The carwash plans had been discussed and debated for months, mostly because of concerns having to do with runoff pollution and traffic. Residents and other business owners attended a public hearing last February to speak out against the carwash. PC&D reported on that public hearing meeting, and that story can be found here.
SAN FRANCISCO — City Attorney Dennis Herrera has set up a lawsuit against the Tower Car Wash for more than $3 million in back wages it owes to hundreds of workers, the San Francisco Chronicle reported. The Aug. 18 story said the lawsuit will also cover penalties and interest. The lawsuit, which has also been filed by La Raza Centro Legal, an immigrant legal services group, was filed in San Francisco Superior Court yesterday. Tower Car Wash is being sued for allegedly violating state and local wage laws by making employees work for hours before clocking in. One employee said he would have to wait in a windowless room until it was determined that the carwash was busy enough for him to go out and work. Herrera said in a statement, “Tower Car Wash demonstrates a clever but no less illegal way of robbing their employees of wages.”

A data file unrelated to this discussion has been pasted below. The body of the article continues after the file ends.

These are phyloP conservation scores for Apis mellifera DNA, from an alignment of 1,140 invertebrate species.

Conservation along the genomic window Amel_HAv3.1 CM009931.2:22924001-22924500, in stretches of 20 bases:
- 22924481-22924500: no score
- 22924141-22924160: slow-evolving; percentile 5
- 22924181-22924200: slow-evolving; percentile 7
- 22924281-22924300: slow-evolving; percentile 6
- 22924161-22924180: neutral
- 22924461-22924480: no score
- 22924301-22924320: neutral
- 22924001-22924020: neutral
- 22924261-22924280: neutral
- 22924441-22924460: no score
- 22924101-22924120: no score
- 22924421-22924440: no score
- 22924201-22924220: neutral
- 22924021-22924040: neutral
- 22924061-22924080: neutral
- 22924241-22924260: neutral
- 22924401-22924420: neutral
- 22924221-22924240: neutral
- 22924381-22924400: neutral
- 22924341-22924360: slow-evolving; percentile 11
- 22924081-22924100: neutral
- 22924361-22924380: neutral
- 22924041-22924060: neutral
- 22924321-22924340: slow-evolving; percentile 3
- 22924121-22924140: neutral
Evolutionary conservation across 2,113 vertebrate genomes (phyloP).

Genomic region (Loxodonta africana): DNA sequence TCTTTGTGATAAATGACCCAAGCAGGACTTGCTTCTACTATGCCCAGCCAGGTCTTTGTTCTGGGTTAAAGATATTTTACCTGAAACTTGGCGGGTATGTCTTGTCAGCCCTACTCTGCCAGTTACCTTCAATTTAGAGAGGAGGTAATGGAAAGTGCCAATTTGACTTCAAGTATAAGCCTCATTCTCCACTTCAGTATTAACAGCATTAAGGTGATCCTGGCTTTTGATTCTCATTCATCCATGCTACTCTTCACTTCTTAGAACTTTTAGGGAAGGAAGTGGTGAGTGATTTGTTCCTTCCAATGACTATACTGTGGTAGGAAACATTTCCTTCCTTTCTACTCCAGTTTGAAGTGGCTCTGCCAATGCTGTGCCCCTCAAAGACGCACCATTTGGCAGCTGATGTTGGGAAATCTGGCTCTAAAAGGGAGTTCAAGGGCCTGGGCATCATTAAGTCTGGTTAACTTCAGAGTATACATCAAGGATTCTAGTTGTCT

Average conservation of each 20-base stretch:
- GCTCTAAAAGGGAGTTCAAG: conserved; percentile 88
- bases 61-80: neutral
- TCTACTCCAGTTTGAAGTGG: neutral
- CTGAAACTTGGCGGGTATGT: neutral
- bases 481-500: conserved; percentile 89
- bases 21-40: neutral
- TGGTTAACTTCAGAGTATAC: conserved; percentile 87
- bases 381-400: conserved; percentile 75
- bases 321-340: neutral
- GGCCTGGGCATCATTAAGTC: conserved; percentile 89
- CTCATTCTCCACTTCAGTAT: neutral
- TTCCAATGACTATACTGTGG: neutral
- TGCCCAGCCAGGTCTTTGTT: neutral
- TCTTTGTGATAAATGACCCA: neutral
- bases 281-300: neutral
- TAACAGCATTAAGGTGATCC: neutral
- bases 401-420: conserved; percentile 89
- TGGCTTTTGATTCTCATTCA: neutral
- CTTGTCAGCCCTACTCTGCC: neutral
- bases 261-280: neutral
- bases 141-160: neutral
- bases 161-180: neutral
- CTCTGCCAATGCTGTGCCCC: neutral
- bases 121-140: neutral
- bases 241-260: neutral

LAFAYETTE, LA — A new $3 million conveyor carwash, Classic Auto Spa, is scheduled to open here in June, and will be able to wash 180 cars an hour and will have a 160-foot tunnel from Tommy Car Wash Systems,theadvertiser reported.
The April 12 story said the tunnel will be made of windows to offset any feelings of claustrophobia. It will also have outdoor and indoor waiting areas and a separate detailing area.